By Greg McMillan
It was a daunting task – setting new global standards for environmentally-friendly design and construction – but the powers that be at the helm of Seattle, Washington’s $30-million Bullitt Center have never looked back.
They were aiming to create the greenest, most energy-efficient commercial building in the world – a self-sufficient structure, if you will, that would firmly cement the city’s reputation as being at the forefront of the sustainable building movement.
The aspirations for the six-story, 50,000 square-foot building, due for completion in the fall of 2012, were ambitious to say the least.
The project was meant to change the way buildings are designed, built and operated to improve long-term environmental performance and promote broader implementation of energy efficiency, renewable energy and other green building technologies.
High standards indeed, however they were all part of a quest to meet the lofty demands of the Living Building Challenge (LBC), the world’s most strenuous benchmark for sustainability.
“We went into this project fully aware that it could redefine the way we work,” says Brian Court, the project architect and design lead for the Bullitt Center.
“This has to do with the notion of performance-driven design process. I have to say that it truly has changed the way we work. We developed a toolkit on this project that has already affected numerous other projects in design.”
Conceived to function entirely off the grid, a solar array will generate as much electricity as the building uses and rain will supply as much water as needed, with all wastewater treated onsite, including composting toilets.
Aiming for the sky was a necessity if they were to meet the stringent LBC requirements. Not only does LBC insist on net-zero energy and water systems, but projects must also use half the energy required to get LEED (Leadership in Energy and Environmental Design) platinum certification.
“There is a lot of interest in the project,” says Mr. Court, an associate with the Miller Hull Partnership. “We have gotten information requests from numerous locations world-wide, and we even had the President of Bulgaria come to Seattle for a presentation and tour.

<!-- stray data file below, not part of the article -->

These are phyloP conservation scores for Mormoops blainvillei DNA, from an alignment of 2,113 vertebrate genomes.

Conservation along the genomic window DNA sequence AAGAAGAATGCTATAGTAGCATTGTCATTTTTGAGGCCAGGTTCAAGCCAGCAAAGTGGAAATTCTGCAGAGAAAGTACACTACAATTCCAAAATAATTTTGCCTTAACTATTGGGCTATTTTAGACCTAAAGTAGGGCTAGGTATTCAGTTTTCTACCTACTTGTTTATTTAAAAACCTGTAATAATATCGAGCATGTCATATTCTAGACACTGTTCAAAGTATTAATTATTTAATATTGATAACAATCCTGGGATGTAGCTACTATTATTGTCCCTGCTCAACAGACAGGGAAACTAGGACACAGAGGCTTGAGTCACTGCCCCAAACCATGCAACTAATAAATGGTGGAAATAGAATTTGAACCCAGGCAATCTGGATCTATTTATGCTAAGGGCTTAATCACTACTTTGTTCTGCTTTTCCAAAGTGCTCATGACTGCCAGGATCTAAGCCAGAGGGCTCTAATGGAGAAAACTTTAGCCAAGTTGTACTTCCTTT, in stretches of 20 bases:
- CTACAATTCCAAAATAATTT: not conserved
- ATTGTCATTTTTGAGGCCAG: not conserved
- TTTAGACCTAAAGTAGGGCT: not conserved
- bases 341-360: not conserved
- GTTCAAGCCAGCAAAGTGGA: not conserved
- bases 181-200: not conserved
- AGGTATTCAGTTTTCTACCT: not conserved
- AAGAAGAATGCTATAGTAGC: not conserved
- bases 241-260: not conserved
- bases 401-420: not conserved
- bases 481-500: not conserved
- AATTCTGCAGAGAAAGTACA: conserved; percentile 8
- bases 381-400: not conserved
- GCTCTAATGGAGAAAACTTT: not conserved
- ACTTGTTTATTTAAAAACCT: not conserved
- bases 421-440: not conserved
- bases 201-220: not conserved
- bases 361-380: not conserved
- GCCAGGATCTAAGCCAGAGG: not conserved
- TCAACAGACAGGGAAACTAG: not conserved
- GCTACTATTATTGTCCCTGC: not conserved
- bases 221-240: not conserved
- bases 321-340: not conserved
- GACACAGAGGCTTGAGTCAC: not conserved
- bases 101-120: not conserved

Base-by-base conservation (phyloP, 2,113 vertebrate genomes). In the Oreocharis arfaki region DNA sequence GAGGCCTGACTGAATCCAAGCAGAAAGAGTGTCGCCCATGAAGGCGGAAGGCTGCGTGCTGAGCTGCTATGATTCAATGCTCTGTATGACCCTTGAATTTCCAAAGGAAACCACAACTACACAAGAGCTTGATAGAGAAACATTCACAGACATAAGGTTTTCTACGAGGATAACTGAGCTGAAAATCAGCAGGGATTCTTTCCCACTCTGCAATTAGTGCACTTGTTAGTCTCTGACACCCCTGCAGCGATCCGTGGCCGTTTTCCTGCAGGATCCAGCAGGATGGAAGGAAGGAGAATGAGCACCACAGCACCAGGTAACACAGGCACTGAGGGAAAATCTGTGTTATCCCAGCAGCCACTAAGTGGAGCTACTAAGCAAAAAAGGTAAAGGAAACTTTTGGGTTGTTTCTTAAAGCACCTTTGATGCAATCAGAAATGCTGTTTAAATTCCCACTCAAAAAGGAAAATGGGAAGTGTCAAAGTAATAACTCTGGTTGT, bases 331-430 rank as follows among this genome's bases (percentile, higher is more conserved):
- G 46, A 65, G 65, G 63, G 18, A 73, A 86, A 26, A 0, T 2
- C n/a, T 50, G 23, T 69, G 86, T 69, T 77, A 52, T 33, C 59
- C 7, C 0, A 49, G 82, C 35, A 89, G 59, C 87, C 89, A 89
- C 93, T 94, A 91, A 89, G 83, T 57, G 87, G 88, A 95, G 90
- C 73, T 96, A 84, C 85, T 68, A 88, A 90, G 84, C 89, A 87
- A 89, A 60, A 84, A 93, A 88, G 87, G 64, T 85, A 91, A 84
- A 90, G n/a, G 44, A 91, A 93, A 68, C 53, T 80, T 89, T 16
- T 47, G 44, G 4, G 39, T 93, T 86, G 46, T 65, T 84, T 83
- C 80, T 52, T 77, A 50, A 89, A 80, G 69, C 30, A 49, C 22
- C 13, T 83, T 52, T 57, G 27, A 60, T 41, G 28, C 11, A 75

“We have also received a fair amount of criticism as well but are comforted that so many people are paying attention – of not only sustainability, but energy, toxicity of materials and environmental footprint.”
The project originated with the Bullitt Foundation, whose mission statement reads: “To safeguard the natural environment by promoting human activities and sustainable communities in the Pacific Northwest.” It’s vision? “A future that safeguards the vitality of natural ecosystems while accommodating a sustainable human propulation in healthy, vibrant, equitable and prosperous communities.”
Miller Hull Partnership, and their collaborators, were challenged to develop a core of concrete, steel and and timbers with a life expectancy of 250 years. This is a far cry from the standard 40-year life span applied in commercial buildings’ value appraisals. Those tweaks didn’t come without added budget costs, which led to financing realities for the estimated $30-million project being subjected to some criticism and controversy.
But that did not deter the Bullitt Foundation.
And during the course of construction, Mr. Court said the team has shifted gears, adapting to a number of design discoveries made.
“Our ability to quickly analyze natural daylight levels at all stages of the design process has taken a quantum leap forward,” he says.
“Energy and water efficiency gets a lot of attention on this project, but we have been equally excited to learn more about heavy timber as a structural system; discoveries we made while conducting life-cycle analysis on various structural systems.
“Timber has so many great qualities from an aesthetic point of view that its environmental virtues are often overlooked.”
At the end of the day, they believe the end product will remain true to one of its core intentions – to create an office place where every worker has access to fresh air and daylight; to create a healthy human environment that is more pleasant and productive than most commercial buildings.
As it turns out, however, it seems Bullitt Center has actually outdone those basic objectives – and by a longshot, at that. GB